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Raccoon Eyes - Causative Factors, Diagnosis, Complications, and Treatment

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Raccoon eyes are a clinical sign of trauma caused to the skull base. To know more about the raccoon eyes, read the article below.

Written by

Dr. A. Srividya

Medically reviewed by

Dr. Priyanka

Published At August 29, 2022
Reviewed AtFebruary 21, 2023

Introduction

Raccoon eyes, also known as panda eyes, panda sign, or the periorbital hematoma, are characterized by a purplish halo around the orbit due to the collection of blood outside the eyes' blood vessels under the soft tissues of the eyes.

What Are the Causative Factors Associated With Raccoon Eyes?

Multiple factors cause raccoon eyes. These factors include:

  • Trauma

    • The trauma to the orbit, including non-accidental injuries, and trauma to the thorax, are associated with raccoon eyes.

    • Trauma to the orbit leads to entrapment of air in the paranasal sinus and the development of raccoon eyes.

  • Vascular Diseases - Vascular conditions also contribute to the formation of raccoon eyes. The vascular lesions include:

    • Narrowing of the ophthalmic arteries.

    • Giant cell arteritis.

    • Benign intracranial hypertension.

    • Acute migraine.

  • Infections - Infections of the head and neck region clinically presenting as raccoon eyes are:

    • Severe adenovirus infection.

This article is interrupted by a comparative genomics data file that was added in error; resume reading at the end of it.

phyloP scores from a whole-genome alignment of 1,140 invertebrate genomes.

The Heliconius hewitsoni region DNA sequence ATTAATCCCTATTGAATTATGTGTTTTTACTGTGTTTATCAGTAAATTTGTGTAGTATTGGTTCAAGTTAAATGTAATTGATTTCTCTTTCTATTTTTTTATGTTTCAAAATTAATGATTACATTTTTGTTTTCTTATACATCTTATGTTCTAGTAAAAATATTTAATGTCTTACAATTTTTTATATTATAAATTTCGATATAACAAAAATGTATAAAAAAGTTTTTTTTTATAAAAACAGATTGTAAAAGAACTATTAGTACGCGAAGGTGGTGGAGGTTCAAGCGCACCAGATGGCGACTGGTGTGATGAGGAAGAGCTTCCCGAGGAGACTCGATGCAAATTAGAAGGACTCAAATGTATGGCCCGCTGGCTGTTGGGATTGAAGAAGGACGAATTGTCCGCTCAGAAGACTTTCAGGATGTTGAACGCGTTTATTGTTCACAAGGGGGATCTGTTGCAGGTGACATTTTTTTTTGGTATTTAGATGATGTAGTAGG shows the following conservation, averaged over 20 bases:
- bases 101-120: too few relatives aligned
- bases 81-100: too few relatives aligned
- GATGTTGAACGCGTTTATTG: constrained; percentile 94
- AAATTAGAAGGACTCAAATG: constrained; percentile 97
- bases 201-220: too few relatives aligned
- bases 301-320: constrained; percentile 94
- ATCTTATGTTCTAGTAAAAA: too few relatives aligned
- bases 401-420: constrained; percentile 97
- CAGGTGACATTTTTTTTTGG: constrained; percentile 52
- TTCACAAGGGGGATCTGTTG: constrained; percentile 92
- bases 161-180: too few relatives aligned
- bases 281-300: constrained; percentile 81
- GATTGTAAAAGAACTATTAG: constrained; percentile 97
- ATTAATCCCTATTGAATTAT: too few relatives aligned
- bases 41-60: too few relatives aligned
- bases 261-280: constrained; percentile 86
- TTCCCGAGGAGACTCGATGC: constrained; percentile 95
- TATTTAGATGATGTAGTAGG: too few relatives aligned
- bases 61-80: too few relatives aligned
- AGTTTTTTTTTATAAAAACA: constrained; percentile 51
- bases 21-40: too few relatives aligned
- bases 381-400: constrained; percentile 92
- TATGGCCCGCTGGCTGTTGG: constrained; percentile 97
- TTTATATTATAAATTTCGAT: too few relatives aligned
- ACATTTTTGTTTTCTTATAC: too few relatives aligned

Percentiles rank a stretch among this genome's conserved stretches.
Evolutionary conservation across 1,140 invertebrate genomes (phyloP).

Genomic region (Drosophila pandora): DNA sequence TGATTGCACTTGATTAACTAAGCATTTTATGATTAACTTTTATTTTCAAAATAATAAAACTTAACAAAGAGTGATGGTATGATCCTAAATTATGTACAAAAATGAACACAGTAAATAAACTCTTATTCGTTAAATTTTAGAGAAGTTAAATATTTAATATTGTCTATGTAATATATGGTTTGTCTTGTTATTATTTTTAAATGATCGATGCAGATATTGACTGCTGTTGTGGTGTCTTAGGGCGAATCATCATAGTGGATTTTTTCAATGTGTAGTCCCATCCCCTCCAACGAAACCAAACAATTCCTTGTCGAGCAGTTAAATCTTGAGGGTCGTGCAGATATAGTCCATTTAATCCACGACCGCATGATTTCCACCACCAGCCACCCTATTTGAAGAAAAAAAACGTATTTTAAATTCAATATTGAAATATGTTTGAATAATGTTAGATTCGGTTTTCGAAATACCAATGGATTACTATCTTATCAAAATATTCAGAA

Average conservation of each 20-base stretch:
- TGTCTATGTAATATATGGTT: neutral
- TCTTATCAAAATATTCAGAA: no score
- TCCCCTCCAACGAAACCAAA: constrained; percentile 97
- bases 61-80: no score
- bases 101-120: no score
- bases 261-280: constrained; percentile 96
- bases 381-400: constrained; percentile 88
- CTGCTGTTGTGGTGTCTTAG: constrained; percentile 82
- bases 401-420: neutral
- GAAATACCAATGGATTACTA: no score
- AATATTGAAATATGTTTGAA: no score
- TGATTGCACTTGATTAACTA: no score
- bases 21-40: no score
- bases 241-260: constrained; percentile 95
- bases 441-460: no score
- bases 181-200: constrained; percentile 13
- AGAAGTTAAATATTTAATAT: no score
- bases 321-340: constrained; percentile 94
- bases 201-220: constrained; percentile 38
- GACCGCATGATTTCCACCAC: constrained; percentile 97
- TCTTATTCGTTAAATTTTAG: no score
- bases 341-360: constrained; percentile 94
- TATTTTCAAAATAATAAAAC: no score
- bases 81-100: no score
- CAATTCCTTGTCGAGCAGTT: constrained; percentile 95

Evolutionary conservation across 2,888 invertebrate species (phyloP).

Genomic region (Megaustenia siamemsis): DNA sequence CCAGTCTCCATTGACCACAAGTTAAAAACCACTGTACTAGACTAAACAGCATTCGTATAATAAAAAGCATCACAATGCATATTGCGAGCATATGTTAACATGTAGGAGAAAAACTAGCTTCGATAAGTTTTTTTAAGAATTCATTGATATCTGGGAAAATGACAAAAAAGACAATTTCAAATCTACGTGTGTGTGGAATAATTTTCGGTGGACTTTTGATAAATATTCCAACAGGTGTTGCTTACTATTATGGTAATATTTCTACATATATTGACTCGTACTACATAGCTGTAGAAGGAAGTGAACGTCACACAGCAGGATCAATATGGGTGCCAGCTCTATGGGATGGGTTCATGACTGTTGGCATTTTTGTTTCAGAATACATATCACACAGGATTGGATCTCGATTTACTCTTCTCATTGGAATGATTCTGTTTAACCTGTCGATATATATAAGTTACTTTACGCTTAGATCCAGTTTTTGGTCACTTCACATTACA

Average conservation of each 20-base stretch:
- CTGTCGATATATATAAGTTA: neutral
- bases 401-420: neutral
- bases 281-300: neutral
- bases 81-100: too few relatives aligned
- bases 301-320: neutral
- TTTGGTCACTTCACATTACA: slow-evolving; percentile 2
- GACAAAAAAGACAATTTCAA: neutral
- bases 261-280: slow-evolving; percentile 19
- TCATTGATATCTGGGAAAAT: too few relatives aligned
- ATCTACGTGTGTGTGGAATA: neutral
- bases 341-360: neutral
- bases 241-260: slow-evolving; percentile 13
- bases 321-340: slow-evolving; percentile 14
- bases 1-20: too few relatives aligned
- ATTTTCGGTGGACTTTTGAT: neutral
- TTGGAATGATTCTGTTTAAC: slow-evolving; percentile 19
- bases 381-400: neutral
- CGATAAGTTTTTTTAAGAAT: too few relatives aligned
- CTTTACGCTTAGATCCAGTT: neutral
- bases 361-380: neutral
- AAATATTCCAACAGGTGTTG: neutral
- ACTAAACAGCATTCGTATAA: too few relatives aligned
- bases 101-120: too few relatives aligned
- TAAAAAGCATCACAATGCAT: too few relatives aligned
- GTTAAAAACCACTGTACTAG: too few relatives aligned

• Frontal sinus mucocele.

    • Leukoedema.

  • Genetic Conditions - Genetic diseases like hemophilia also present clinically as raccoon eyes.

  • Post-surgeries - In some cases, the raccoon eyes manifest after surgery due to the rupture of the arteries surrounding the eyes. Surgeries linked to the development of raccoon eyes are:

  • Cancer - Some malignancies are also associated with raccoon eyes:

  • Metabolic Diseases - The primary metabolic diseases that cause raccoon eyes are:

    • Amyloidosis. The deposition of amyloid protein inside the blood vessels increases the fragility of the vessels, leading to the rupture of the vessels.

    • Sarcoidosis.

  • Immune-mediated Skin Disorders - Several skins develop raccoon eyes due to the inflammatory reactions, vascular damage, and edema initiated by the disease. Skin lesions causing raccoon eyes are

    • Lichen planus pigmentosus.

    • Sweet syndrome.

    • Neonatal erythematosus.